Treasuries Most Sensitive to Fed Set for Biggest Loss Since 2019
(Bloomberg) -- U.S. debt that’s the most responsive to changes in Federal Reserve policy is leading the fallout from this week’s shock inflation print.
Five-year Treasury yields jumped 20 basis points this week to 1.26% as of 6:06 a.m. in New York, set for the biggest surge in two years, as traders consider the potential for the Fed to raise interest rates earlier than markets currently anticipate. Yields on similar-maturity debt by Italy led euro-area moves, climbing as much as five basis points before pulling back.
Global bonds have had a wild month, with yields gyrating as investors reassessed their expectations for the path of rate hikes as inflation quickens. The Treasury market has seen unusually large price swings as liquidity dried up, by one measure to the worst since peak investor pandemic fears in March 2020.
“Investors and Fed policy makers are still unsure as to whether elevated inflation will be transitory or not,” said Kenta Inoue, a senior market economist at Mitsubishi UFJ Morgan Stanley Securities Ltd. in Tokyo. As such, “we’re likely to see bigger market volatility.”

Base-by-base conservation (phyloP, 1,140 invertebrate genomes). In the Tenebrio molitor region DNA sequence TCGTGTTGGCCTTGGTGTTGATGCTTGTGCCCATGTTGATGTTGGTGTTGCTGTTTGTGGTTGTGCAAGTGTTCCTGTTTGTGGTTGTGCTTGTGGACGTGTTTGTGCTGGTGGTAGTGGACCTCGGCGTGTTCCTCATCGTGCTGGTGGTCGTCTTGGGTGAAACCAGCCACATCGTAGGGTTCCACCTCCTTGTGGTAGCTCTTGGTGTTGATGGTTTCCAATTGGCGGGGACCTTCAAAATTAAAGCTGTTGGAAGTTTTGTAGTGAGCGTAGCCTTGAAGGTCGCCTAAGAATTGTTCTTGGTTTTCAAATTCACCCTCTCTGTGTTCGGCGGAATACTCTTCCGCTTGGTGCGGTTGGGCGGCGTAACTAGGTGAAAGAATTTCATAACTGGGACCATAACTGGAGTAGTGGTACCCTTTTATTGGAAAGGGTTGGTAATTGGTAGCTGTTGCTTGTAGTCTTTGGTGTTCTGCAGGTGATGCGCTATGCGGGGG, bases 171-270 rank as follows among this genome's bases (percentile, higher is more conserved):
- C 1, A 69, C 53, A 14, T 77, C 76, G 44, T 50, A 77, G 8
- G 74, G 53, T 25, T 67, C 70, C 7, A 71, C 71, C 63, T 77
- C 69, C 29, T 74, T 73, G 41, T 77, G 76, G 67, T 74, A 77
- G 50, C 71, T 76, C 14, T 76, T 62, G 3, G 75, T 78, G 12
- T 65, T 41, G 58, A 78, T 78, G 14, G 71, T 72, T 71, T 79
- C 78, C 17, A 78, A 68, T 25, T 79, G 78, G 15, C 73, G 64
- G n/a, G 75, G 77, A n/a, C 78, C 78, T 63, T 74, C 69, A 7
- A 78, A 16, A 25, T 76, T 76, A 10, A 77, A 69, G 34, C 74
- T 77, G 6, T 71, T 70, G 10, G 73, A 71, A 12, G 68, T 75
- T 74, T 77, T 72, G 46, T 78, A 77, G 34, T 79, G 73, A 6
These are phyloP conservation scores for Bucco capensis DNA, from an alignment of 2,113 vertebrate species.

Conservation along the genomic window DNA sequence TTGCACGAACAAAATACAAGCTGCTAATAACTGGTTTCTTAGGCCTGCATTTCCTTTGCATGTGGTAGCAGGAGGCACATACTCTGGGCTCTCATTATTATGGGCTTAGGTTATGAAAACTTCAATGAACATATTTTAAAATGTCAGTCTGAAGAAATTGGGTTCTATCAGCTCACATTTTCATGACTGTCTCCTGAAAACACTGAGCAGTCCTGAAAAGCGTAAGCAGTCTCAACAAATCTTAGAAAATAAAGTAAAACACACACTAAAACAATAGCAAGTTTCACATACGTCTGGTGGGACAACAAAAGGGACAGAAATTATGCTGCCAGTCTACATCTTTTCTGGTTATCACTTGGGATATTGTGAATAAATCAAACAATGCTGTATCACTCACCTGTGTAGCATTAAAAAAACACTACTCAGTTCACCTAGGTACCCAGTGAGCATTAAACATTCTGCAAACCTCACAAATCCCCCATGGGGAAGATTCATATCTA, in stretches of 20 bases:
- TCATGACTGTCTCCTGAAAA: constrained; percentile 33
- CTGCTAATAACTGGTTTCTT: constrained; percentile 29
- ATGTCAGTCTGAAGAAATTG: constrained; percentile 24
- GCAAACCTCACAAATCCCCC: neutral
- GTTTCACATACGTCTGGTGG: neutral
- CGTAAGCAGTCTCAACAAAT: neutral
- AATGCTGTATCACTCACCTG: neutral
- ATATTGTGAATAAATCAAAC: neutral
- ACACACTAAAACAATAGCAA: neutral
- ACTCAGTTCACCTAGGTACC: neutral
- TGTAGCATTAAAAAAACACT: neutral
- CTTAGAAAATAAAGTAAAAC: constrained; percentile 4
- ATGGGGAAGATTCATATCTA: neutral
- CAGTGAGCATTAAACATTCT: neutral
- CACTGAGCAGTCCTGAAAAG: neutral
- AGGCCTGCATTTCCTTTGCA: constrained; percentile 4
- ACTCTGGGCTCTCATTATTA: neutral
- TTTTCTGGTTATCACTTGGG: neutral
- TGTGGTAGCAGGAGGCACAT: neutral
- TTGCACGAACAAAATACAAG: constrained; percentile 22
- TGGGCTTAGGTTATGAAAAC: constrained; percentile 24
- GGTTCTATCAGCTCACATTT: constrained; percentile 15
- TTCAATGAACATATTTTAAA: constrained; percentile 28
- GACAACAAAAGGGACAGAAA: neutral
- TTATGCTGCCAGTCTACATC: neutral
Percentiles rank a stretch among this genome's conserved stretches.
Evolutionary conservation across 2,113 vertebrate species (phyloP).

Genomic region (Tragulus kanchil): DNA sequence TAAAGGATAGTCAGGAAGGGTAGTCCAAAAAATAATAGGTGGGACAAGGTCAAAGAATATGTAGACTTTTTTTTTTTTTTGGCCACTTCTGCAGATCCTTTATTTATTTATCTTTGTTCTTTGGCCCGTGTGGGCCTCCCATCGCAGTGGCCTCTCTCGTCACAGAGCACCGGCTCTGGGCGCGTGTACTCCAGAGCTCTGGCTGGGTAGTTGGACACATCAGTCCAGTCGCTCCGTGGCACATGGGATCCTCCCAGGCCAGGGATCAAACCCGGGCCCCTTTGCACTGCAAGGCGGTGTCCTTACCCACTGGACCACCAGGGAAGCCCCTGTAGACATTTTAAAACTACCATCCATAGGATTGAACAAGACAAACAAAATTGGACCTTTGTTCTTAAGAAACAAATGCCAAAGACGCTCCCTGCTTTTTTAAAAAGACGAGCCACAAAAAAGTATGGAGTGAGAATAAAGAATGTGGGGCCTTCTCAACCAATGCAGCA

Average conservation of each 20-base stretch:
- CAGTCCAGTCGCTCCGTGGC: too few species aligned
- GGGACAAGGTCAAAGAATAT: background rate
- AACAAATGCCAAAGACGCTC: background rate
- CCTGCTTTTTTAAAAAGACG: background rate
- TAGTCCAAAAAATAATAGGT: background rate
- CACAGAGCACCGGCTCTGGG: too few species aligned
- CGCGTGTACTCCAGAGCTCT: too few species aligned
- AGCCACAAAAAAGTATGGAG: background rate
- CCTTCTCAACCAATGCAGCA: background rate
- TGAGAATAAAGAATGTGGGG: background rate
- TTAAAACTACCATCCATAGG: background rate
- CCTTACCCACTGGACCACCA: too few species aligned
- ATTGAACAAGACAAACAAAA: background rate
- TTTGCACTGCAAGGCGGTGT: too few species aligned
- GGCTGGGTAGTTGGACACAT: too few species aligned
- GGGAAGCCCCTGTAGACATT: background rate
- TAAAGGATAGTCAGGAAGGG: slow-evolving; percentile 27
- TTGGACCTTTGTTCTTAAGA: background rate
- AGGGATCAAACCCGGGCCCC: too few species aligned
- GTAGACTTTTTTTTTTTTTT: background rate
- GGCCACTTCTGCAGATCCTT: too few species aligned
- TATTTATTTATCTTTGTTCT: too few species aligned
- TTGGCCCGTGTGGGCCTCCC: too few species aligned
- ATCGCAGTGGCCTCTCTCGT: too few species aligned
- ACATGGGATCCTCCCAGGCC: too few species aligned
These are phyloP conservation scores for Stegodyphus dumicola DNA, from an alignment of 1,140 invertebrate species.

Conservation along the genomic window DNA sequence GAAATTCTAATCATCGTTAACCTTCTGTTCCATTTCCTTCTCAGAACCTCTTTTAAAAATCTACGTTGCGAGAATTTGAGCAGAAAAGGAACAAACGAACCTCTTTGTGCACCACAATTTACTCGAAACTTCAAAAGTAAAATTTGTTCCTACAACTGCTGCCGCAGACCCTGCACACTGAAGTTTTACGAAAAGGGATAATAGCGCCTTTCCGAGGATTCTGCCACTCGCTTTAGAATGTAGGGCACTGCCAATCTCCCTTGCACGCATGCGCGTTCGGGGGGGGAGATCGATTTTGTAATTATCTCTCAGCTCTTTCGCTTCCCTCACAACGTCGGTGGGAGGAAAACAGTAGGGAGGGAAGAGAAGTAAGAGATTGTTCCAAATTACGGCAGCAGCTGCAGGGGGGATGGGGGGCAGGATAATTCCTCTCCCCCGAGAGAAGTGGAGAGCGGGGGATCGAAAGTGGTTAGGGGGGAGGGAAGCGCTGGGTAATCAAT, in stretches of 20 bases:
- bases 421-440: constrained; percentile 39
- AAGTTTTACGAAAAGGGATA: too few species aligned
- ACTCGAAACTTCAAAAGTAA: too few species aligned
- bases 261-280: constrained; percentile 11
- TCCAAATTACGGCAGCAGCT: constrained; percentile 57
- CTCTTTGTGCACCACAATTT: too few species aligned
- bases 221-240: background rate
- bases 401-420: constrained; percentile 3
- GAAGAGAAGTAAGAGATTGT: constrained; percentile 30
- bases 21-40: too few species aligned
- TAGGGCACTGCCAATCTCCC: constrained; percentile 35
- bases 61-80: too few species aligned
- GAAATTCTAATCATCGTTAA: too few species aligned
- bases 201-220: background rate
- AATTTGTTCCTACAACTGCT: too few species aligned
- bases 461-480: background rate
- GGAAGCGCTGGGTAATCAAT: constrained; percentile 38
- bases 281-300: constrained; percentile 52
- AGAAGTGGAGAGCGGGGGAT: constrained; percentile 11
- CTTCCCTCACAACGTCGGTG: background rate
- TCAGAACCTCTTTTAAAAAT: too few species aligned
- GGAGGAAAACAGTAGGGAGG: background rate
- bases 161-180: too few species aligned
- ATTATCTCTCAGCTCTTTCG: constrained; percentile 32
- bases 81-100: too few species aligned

Benchmark 10-year yields climbed three basis points to 1.58%, up from just 1.41% on Nov. 9. Earlier, the extra yield on 30-year bonds over five-year notes shrank two basis points to 64 basis points, the narrowest since March 2020.
Yield-Curve Collapse Show Fear Rate Hikes Will Choke Off Growth
Traders are awaiting University of Michigan survey results Friday that is expected to show consumer expectations of inflation in the coming year climbed to a fresh 13-year high. Overnight-indexed swaps suggest the Fed may raise rates as soon as July next year.
“Inflation is expected to remain elevated,” Naokazu Koshimizu, a senior rates strategist at Nomura Securities Co. in Tokyo, wrote in a note. “As such, expectations of earlier Fed rate hikes will continue to exert bear-flattening pressures” on the Treasury curve.
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